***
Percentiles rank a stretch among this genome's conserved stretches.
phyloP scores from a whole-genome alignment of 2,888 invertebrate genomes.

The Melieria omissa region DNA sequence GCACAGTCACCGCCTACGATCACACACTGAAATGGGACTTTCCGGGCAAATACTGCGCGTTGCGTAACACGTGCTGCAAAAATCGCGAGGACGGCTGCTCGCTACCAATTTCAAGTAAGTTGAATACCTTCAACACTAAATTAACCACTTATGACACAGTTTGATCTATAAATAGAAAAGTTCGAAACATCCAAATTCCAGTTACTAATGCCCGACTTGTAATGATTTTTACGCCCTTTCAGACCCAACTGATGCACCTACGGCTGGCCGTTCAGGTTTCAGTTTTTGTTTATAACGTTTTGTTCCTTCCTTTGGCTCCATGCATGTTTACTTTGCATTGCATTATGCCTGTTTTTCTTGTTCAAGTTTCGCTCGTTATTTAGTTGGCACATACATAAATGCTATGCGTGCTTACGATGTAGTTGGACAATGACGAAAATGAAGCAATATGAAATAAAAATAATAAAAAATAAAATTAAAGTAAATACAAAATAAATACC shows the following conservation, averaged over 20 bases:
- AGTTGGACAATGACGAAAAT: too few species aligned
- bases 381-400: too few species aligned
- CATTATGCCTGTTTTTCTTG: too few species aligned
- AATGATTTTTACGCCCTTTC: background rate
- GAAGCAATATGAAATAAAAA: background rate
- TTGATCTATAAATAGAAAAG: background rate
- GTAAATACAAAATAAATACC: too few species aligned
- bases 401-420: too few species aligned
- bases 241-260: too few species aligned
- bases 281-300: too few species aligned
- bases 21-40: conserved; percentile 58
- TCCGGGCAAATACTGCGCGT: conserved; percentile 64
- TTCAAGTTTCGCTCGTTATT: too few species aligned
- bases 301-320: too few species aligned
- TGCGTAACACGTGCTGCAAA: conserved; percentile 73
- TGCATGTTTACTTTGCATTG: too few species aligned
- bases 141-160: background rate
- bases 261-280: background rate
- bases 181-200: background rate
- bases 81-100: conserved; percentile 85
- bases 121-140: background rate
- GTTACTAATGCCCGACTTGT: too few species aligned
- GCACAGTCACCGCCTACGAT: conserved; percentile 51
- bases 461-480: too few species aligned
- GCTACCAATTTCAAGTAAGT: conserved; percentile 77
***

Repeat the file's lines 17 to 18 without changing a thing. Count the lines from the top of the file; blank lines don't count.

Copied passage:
- bases 301-320: too few species aligned
- TGCGTAACACGTGCTGCAAA: conserved; percentile 73